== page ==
The Woman’s Exponent provided women with an outlet and a resource that wasn’t a common commodity at the time. The publication had a female editor, the first in the state and breached topics that were both helpful, informative, and at times controversial. Looking back at the many issues of the paper, it is obvious that these women were dealing with issues that are still prevalent today. We are still fighting for gender equality in many regards, we are still fighting to give women an independent voice and we are still fighting to break into male dominated industries. Utah was a unique place, where women held positions without it being perceived as a woman trying to take over a man’s role. These women were praised for their work and made strides in the fight for equality for women everywhere. The paper was so successful that it even spurred the conception of Exponent II, a quarterly publication launched to give feminist Mormon women a voice. (Sheldon) Women across Utah, especially within the Mormon community, have been deeply impacted by the Exponent and the work of Richards and Wells. Their efforts have resonated with women across generations for over 100 years and even led to the development of other publications. This progressive paper was created by women for women.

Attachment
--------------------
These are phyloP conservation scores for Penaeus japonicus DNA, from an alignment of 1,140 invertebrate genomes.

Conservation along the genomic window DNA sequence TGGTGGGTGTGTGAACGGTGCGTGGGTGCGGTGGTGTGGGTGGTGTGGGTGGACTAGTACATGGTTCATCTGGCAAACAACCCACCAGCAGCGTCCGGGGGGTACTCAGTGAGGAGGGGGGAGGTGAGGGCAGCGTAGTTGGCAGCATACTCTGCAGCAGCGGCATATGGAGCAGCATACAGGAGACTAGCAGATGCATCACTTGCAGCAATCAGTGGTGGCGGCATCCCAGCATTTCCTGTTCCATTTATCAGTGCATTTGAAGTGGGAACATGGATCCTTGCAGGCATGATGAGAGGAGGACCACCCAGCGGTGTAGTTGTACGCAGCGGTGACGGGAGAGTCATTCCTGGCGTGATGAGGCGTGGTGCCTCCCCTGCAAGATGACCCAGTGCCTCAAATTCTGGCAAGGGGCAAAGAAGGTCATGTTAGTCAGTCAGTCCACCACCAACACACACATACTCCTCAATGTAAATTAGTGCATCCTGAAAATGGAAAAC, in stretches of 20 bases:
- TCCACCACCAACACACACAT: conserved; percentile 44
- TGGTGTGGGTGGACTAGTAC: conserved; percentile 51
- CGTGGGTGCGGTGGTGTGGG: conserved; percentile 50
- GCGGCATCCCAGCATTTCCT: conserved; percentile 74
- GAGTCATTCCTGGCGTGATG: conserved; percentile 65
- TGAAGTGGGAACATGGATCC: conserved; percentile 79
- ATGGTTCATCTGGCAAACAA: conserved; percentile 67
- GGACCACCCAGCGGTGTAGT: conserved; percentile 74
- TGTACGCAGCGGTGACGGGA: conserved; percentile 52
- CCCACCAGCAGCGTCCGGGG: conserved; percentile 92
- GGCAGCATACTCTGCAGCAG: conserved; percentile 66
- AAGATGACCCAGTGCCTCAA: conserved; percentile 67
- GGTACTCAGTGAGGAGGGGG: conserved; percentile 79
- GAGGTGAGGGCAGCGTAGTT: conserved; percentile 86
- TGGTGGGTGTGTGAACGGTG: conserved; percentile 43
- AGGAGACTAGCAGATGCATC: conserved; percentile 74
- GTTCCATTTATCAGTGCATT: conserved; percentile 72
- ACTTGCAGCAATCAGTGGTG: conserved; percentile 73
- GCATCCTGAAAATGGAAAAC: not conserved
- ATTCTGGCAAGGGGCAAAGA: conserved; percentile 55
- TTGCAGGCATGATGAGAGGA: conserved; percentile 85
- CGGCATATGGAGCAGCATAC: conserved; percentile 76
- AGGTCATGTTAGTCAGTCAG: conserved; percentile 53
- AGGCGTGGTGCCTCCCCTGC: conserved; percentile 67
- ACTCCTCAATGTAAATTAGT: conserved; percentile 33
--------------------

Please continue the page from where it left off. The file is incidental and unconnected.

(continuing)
Baylee Stephenson graduated in May 2017 from The University of Utah with a degree in communication. She moved to New York City after graduating to pursue a career in product development and now resides in the city full-time.
Louisa L. Richards, Branches That Run Over the Wall: A Book of Mormon Poem and Other Writings. Salt Lake City, Utah: The Magazine Printing Company, 1904.
“Valedictory,” Woman’s Exponent, August 1, 1877, 36.
Woman’s Exponent, June 15, 1877, 25-32.
“Lady Lawyers,” Woman’s Exponent, October 1, 1872, 68.
“Why Women Should Vote,” Woman’s Exponent, August 1, 1872, 36.
“News and Views,” Woman’s Exponent, June 1, 1872, 1.
“Our Position,” Woman’s Exponent, June 1, 1872, 4.
Eliza R. Snow, “The Female Relief Society,” Woman’s Exponent, June 1, 1872, 2.
“Woman’s Rights and Wrongs,” Woman’s Exponent, June 1, 1872, 5.
“Woman’s Exponent,” Salt Lake Daily Herald, April 9, 1872, 3.
Bennion, Sherilyn Cox. “Lula Greene Richards: Utah’s First Woman Editor.” BYU Studies 21, no. 2 (1981): 1-14.
Romney, Thomas C. “Louisa Lula Greene Richards.” The Instructor (September 1950): 262-263.
Sheldon, Carrel Hilton. “Launching Exponent II.” Exponent II. http://bit.ly/2otlTLP
White, Jean Bickmore. “Women’s Suffrage in Utah,” Utah History to Go. http://bit.ly/2kWl4rr